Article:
I was challenged on Kiwblog last night and have posted a first response.
I find Kiwiblog easier to participate on these days, the general feel there seems to be more tolerant and accommodating of different views, although it can still be robust which is a good thing.
I first went to Kiwiblog two years ago, first simply to post some satire I’d written (on TV “news” programs), but I got drawn in to the fray. It was often very difficult, as if a gang member had sat in the middle of another’s patch. But there was enough that was worthwhile to persevere. I took a few knocks, and stood up to a few knockers.
And I learnt a lot. About politics. And about people interested in politics. The good, the bad, the ugly, and Johnboy.
Kiwiblog fitted into my idea of running an experiment to give ordinary people more of a say in politics, so was a great research tool.
My ideas preceded Kiwiblog. When Labour lost the last election (I didn’t think they should win and didn’t vote for them) I thought they would need some down to earth rebuilding. So I offered a local MP a connection with ordinary non-political people so they could keep in touch with “us out there”. She said “and yes I’d like to connect”, but she didn’t.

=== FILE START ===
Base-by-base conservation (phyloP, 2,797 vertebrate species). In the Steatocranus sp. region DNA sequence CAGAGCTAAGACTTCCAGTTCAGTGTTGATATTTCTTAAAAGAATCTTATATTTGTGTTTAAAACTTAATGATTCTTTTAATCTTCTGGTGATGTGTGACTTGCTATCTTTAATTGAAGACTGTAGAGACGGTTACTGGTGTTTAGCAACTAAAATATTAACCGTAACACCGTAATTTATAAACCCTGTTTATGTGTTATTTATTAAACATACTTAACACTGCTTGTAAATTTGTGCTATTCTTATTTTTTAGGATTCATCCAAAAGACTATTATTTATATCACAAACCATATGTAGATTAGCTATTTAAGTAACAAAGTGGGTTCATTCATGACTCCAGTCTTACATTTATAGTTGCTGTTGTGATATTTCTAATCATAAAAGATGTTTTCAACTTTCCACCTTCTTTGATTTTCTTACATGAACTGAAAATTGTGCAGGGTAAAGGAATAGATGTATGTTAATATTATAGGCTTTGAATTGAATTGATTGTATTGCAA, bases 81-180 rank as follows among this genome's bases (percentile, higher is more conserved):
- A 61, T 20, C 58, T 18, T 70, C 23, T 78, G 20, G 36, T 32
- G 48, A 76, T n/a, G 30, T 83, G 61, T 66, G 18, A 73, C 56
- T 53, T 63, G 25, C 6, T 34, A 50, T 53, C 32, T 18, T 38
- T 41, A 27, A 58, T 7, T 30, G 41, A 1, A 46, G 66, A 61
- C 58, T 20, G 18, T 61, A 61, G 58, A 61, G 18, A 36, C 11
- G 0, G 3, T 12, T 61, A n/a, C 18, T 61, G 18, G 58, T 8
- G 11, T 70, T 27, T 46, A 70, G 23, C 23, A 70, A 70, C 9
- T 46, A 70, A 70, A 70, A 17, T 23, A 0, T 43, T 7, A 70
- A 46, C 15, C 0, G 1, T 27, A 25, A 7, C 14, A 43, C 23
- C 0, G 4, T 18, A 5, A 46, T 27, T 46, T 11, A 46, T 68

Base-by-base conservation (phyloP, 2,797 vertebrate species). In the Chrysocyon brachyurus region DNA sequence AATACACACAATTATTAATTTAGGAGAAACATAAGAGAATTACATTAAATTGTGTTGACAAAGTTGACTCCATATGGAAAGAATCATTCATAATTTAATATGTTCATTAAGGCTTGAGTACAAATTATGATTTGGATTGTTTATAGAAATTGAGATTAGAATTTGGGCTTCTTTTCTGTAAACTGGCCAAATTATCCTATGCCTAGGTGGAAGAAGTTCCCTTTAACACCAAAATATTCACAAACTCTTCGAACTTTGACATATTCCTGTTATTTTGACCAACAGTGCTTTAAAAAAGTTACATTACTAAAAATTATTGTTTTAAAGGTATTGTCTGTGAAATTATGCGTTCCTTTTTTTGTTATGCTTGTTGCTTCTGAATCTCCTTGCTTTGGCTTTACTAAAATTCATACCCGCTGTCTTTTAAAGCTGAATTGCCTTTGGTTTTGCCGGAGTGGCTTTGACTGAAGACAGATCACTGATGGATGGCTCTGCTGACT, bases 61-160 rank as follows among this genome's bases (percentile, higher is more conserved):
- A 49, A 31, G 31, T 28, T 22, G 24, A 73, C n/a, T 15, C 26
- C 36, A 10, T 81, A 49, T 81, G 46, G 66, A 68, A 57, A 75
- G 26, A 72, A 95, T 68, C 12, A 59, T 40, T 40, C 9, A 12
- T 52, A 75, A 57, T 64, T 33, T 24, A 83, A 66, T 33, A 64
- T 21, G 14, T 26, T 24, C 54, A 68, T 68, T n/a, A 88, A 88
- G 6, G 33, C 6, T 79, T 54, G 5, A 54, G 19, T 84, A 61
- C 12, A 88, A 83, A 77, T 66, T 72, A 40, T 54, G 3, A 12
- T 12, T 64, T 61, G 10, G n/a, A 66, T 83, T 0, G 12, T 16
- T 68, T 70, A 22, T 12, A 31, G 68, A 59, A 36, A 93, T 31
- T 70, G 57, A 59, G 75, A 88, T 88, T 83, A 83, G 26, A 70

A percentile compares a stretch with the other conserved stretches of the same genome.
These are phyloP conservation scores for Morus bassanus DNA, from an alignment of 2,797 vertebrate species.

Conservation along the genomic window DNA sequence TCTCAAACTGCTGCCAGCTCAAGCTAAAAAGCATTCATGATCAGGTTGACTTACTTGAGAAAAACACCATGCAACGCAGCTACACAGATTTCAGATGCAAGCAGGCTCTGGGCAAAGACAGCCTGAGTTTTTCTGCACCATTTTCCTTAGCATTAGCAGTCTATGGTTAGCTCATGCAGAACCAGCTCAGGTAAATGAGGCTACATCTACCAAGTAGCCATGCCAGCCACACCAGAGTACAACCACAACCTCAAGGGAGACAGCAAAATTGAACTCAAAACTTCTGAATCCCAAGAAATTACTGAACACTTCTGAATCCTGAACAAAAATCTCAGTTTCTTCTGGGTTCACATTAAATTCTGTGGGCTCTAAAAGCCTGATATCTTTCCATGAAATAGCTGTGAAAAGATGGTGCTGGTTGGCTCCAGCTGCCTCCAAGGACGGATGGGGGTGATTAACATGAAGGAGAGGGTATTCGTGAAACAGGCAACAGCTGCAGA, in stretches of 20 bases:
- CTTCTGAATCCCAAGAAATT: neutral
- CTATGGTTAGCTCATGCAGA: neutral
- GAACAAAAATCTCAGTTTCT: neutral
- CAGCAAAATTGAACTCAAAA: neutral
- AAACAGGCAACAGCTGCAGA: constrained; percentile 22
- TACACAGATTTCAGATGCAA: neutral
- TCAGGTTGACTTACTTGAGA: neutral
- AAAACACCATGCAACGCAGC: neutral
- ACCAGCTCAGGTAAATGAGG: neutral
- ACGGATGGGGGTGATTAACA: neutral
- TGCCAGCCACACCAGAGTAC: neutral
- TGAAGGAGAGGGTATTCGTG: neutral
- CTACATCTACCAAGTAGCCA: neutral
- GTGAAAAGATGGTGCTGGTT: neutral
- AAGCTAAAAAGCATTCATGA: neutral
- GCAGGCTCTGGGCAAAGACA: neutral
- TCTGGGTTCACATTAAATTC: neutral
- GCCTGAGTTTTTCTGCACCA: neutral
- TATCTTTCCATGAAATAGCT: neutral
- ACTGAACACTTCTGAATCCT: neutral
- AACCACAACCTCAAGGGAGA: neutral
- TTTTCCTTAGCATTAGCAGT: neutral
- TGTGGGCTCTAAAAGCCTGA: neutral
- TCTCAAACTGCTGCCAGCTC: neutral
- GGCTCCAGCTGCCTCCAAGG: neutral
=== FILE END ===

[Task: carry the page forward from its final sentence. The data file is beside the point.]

And I believe Labour have stayed disconnected from the real world people ever since. They’ve stumbled from disappointing to disappointing.
If Labour had recovered and looked like they were rebuilding into a good opposition party and prospective government in waiting I would have been ok with that, I would probably not back them this year because I think National have done well enough in very difficult times to deserve another term, but they would be in serious contention for 2014.
But Labour look to be in serious trouble, within themselves. The Standard is one reflection of that. I think it’s sad, but they don’t seem to want to face reality.
The other alternatives didn’t look encouraging either. I’ve voted Green tactically before but see them as a perpetual niche party. And there’s nothing else that looks worthy of a considered vote.
Talking to others, on blogs and around the community, it sounded like a common disappointment. Sick of the same old party antics. Too much mudslinging. Don’t listen. Don’t take any notice of us. Too closeted in their own party worlds.
So I decided to test the mood for something different.
The only way to find out if there is room for a wide spectrum responsive representative party is to try it. We’re lucky that in New Zealand anyone can stand for parliament, so I decided to go for it, and see who would like to join the movement, to offer a real difference, to make a real difference.
I know it hasn’t been done before. I don’t care about that. I really believe it can be done now.
Johnboy, that’s how I feel.